Ferguson resident: "No jobs, no peace, period"

The National Guard began pulling out of Ferguson, Mo. Friday.

It was quiet again Friday night with eight arrests.

The grand jury investigating the fatal shooting of Michael Brown, an unarmed black man, by a white police officer, Darren Wilson, will meet again next Wednesday to hear more evidence.

CBS News learned Friday the panel is made up of six white men, three white women, one black man and two black women.

The funeral for Michael Brown, who was 18, will be held Monday.

Lesley McSpadden, Michael Brown's mother CBS

Lesley McSpadden, Brown's mother, grieved Friday where her son was killed.

Twenty feet away, were three neighborhood protestors -- Donny, Tray and Luciano, all in their early 20s.

"I'm tired of being looked at as another species, like we ain't even human," said Donny.

They say Ferguson stores were burned and looted for a reason.

"I don't condone it, I understand why they doing it. Throwing stuff at the police, because they're throwing stuff at us," said Luciano.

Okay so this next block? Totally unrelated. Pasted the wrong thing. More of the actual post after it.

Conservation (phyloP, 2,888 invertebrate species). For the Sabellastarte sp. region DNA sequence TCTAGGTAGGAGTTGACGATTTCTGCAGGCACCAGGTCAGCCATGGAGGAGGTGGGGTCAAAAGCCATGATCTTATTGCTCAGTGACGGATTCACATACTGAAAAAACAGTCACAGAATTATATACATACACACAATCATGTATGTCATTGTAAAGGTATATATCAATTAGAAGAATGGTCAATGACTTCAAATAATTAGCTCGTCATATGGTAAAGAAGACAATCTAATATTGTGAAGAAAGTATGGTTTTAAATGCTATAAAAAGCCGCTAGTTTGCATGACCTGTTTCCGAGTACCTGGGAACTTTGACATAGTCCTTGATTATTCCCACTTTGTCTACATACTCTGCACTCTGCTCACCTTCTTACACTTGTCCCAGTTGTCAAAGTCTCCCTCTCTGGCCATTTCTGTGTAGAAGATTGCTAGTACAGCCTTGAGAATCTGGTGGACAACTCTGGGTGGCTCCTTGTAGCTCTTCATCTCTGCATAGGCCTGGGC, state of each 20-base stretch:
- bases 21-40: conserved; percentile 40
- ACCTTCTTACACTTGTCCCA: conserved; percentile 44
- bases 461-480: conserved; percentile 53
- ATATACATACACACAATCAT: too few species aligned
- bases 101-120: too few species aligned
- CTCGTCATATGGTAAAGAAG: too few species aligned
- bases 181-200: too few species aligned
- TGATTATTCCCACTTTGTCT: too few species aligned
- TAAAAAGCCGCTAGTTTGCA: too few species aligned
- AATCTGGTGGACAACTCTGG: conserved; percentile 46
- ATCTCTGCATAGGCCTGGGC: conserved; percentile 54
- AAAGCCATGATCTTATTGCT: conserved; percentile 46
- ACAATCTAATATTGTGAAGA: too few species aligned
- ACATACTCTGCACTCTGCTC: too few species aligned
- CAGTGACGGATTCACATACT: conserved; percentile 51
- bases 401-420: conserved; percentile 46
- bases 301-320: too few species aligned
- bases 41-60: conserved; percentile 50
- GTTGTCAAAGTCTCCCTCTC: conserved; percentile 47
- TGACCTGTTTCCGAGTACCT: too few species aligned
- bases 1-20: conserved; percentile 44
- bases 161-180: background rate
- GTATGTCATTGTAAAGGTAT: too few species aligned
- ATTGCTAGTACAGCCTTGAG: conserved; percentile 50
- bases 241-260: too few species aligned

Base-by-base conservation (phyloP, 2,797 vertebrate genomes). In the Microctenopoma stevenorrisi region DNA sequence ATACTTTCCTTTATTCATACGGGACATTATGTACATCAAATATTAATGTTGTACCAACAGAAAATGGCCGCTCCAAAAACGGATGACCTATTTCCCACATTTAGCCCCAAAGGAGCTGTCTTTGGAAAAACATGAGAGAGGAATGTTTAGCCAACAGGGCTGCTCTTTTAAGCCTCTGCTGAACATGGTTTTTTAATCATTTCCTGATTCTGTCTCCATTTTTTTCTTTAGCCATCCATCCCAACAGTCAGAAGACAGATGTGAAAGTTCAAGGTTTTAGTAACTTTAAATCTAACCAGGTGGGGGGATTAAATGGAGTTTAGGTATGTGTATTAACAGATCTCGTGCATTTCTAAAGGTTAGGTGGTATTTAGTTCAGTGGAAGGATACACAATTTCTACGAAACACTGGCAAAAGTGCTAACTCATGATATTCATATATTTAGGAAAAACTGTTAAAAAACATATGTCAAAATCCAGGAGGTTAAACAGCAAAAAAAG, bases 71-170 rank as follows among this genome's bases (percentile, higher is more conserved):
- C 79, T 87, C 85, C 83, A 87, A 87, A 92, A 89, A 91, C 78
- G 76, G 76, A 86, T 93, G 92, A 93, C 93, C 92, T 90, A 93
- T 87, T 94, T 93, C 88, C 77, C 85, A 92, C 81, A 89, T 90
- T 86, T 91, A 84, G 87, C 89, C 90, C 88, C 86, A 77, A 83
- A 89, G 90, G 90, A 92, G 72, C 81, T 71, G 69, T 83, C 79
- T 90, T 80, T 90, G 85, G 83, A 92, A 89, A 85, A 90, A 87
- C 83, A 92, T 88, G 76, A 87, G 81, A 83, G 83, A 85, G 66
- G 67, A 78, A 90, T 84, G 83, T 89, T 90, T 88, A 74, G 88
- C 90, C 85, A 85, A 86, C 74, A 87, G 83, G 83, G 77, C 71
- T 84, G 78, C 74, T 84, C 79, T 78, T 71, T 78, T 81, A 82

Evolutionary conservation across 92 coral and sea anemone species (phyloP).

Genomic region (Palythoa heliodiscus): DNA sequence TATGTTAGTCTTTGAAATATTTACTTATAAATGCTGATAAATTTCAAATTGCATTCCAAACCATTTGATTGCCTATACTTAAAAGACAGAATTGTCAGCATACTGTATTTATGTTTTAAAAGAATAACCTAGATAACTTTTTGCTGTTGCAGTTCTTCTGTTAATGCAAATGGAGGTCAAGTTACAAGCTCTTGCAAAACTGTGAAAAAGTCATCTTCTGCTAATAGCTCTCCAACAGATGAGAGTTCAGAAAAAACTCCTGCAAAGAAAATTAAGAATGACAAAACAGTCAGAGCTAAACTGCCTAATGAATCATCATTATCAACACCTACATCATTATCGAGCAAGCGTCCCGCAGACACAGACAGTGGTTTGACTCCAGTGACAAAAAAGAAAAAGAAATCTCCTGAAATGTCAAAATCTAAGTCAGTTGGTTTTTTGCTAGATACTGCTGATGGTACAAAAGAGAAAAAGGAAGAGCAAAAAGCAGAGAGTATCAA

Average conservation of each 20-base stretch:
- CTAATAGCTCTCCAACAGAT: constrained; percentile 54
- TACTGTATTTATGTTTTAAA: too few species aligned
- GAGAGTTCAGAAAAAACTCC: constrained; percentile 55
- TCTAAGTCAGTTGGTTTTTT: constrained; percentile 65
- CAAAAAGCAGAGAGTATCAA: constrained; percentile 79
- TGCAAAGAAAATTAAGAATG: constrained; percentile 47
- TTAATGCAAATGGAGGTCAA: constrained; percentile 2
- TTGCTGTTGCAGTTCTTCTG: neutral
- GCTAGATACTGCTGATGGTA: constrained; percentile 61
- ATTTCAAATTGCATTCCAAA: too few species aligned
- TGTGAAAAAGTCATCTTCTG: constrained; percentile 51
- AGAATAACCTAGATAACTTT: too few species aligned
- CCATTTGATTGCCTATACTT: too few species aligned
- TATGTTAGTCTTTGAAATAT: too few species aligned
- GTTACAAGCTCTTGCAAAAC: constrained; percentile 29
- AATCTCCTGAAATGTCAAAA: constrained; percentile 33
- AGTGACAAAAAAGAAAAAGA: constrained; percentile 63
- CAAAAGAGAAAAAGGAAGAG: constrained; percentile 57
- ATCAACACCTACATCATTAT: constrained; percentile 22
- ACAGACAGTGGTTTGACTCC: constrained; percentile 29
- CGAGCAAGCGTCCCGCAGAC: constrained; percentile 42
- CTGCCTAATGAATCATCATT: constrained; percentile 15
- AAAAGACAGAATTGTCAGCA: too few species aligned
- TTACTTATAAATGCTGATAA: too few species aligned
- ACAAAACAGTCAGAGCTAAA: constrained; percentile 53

Tray said he wanted to loot. "I wanted to go, but I held my ground."

"It ain't no black and white thing. It's a police against the people thing," Said Luciano. "It ain't black and white because there are white people out here with us."

Donny and Trey are working musicians. Luciano's going to technical school, but they've all had run-ins with the law.

In Ferguson, the unemployment rate for black men between ages 20 and 24 is 46 percent.

"If they don't come and restore these neighborhoods for these people, like, we have to travel miles to go to Wal-mart and to get gas and stuff like that, when they used to be right here in the community. For people who stay here there's going to be hell to pay," said Luciano.

Donny (R), Tray and Luciano (L), protestors in Ferguson, Mo. CBS

The men said it isn't easy to make a living in St. Louis. There are a lot of frustrations; that is one of them.

"That's why people [are] looting, it's cause they can't get no jobs," said Tray.

John Bonds, a former local gang member, now acts as a bridge between protestors and police. He says the real issue is opportunity.

"They know how to paint, they know how to cut grass, they can clean, they can vacuum, tear down the ones that don't need to be there... give us those jobs, set it up to and we can do," said Bonds.

No jobs, no peace?

"No jobs, no peace, period," said Bonds.

All four men told CBS News that they're looking for a hand up not a handout. They all said anyone of them could have been Brown.

  • Mark Strassmann

    Mark Strassmann has been a CBS News correspondent since January 2001 and is based in the Atlanta bureau.